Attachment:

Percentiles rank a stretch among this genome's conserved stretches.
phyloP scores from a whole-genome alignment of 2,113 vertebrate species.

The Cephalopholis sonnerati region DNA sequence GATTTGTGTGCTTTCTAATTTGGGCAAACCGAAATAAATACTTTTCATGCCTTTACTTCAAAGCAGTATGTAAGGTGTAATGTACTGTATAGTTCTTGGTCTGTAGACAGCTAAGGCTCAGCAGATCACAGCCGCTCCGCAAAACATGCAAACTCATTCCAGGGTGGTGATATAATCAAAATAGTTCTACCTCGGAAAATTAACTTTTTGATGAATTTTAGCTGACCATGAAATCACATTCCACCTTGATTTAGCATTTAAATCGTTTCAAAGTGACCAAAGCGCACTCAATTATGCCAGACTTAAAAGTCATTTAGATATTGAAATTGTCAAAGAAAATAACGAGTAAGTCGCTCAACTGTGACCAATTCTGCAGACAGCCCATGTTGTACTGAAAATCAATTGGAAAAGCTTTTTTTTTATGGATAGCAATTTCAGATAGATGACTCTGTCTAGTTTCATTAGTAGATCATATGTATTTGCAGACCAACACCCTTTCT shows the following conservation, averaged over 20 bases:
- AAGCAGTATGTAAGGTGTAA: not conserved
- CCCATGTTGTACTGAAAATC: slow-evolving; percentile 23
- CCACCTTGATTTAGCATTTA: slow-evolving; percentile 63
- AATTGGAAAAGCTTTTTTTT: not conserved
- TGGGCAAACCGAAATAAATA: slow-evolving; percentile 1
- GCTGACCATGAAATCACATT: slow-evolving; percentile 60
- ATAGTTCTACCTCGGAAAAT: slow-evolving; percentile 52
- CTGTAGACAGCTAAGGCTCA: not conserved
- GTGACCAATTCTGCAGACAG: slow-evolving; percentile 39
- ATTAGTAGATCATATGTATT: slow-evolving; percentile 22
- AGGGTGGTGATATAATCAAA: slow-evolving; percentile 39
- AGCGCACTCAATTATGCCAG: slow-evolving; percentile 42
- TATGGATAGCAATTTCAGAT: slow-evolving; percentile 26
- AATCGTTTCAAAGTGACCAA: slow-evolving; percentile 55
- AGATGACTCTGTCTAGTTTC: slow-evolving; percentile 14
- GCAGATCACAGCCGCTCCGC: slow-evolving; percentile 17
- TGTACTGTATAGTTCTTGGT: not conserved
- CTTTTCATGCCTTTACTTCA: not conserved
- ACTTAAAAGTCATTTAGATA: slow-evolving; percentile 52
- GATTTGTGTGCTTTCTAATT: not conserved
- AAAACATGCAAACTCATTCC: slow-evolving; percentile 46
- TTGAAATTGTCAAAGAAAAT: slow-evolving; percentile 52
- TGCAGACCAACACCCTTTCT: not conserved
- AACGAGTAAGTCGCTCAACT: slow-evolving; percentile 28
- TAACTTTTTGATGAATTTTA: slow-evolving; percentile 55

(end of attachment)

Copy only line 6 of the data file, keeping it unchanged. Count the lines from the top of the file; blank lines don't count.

- CCACCTTGATTTAGCATTTA: slow-evolving; percentile 63